Maybe the great trees of the northeast are walking towards their old growth cousins in the west, maybe they are gathering their forces to make a stand, a circle of mother trees protecting the spark of life that our delirious consumption has almost extinguished. Maybe.

Maybe they are driven by knowledge and needs we can’t even imagine.

We know this much: White pine need fire. Their seeds are cracked open and the life process is triggered by raging heat, and they need a clear space with no canopy above to survive their early years. And oh I feel this one in my bones, the need to rage, to be split all the way open by the destruction of what I knew before. And I relate to the instinct to burn it all down to make a safe space for my kid.

In Quebec we have a gap in the age of the white pines, most are over 70 years old. After the logging rush, our attempts to regrow this species mostly failed because we didn’t listen to the knowledge of the people here, we didn’t grow with fire, knowledge about the wisdom of controlled burns was ignored, and the white pines that white people planted often died. But in the last 30 years, maybe we’ve started to learn something. The numbers of white pines surviving in managed forests is on the rise. A tiny uptick, a breath of hope. I want to believe we are slowly, together, learning a new way forward.

I am White Pine kin.

I need to learn to control my rage but also let it out, so new shoots of ancient peacemakers have space to grow. There is a small fire in me and I’m keeping it alive, though I’m walking in the dark.

Mary Oliver, in all her wisdom, writes:

Isn’t everything, in the dark, too wonderful to be exact, and circumscribed?
For instance, the white pine that stands by the lake. Tall and dense, it’s a whistling crest on windy mornings. Otherwise, it’s silent. It looks over the lake and it looks up the road. I don’t mean it has eyes. It has long bunches of needles, five to each bundle. From its crown springs a fragrance, the air is sharp with it. Everything is in it. But no single part can be separated from another.
I have read that, in Africa, when the body of an antelope, which all its life ate only leaves and grass and drank nothing but wild water, is first opened, the fragrance is almost too sweet, too delicate, too beautiful to be borne. It is a moment which hunters must pass through carefully, with concentrated and even religious attention, if they are to reach the other side, and go on with their individual lives.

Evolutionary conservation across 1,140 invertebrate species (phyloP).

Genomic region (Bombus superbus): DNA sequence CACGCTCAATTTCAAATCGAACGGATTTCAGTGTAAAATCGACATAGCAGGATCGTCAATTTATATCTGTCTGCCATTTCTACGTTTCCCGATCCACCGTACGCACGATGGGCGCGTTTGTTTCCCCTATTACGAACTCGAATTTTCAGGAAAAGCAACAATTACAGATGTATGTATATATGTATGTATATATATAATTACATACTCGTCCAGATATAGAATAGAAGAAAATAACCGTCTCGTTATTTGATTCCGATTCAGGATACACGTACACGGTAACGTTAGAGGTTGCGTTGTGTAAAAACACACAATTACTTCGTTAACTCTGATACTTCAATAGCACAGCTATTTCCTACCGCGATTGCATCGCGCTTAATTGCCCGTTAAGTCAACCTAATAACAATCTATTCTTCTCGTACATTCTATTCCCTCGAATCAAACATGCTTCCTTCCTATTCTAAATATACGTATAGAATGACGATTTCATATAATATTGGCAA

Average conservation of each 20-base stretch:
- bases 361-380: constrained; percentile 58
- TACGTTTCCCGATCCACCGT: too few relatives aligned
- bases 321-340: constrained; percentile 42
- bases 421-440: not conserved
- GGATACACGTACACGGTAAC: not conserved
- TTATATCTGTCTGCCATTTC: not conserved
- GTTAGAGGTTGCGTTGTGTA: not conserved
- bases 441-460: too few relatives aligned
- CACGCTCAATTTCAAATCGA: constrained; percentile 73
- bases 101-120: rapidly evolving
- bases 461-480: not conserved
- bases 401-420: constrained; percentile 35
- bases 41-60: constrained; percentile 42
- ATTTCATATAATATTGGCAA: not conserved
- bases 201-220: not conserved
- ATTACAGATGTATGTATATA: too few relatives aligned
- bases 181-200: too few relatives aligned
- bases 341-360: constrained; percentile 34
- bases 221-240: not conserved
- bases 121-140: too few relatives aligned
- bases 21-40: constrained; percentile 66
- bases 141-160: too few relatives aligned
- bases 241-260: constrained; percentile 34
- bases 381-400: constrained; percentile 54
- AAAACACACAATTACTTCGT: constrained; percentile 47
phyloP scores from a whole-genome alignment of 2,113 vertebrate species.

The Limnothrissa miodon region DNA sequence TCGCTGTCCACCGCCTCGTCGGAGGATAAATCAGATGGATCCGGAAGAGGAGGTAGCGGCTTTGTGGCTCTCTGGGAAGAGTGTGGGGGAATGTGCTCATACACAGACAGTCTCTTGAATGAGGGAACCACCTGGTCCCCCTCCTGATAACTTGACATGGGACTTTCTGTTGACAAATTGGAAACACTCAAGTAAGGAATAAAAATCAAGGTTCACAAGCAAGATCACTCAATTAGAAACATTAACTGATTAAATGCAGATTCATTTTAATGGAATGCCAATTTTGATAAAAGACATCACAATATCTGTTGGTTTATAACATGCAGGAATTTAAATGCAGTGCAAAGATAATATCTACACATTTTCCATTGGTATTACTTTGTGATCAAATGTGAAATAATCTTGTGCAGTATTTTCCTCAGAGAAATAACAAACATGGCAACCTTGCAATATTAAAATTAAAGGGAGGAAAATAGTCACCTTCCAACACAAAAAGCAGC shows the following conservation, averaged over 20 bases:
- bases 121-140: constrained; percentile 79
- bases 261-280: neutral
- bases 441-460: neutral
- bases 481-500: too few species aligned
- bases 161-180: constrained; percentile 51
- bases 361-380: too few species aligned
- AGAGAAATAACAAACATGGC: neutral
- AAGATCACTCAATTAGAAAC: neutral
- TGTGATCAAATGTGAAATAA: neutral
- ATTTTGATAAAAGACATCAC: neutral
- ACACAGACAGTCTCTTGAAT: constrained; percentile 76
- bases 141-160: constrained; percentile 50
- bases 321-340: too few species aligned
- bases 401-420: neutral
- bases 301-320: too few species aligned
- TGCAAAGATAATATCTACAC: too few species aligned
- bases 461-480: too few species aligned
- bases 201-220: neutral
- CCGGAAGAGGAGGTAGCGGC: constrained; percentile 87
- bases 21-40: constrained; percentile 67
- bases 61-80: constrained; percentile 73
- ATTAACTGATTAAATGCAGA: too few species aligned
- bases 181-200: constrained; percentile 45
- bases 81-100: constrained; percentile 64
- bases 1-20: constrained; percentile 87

And now I have finished my walk. And I am just standing, quietly, in the darkness, under the tree.

Witches, we are standing, quietly, in the darkness under the tree. The tree conjured by Mary Oliver, with the ghosts of white pine ancestors, in the wide circle of all our wild and diverse ancestors, ten thousand deep.

Breathe here, pass through carefully.

Breathe in the smell of pine, conjure it, some part of you remembers. And commit to keeping the memory fresh: next time you see a pine of any kind, hold its long thin needles to your face, close your eyes, call up the great white pine kin stretching for miles above and beneath just a wink ago in the perspective of deep time, crushing weapons beneath it, dreaming of peace. Carry this wish with you: may white pine find you in your dreams, not just their turpentine, their mast spines, not just a delicate tea of their needles rich with vitamin c, not just their healing sap coursing under skins and across times, all this is there too but it’s the way trees are, the beingness of them, their memory, the way of knowing, that you call to with the dna in you that resonates with them. That knowing seeps into your dreams. “Everything is in it. But no single part can be separated from another.”

The way we are above and below, sky and soil. The way we pulse with nutrients, nitrogen, love in the interstitial-ness, in the space and beings between us that are us.

We have been used by systems that are in spasm, like muscles overused; but we pre-exist those raging children.

Our ancestry is rooted and towering.

We are white pine kin, breathe, believe, begin again.

We are white pine kin.

Works Cited,stem%20from%20a%20single%20root.,by%20the%20newly%20emerging%20angiosperms.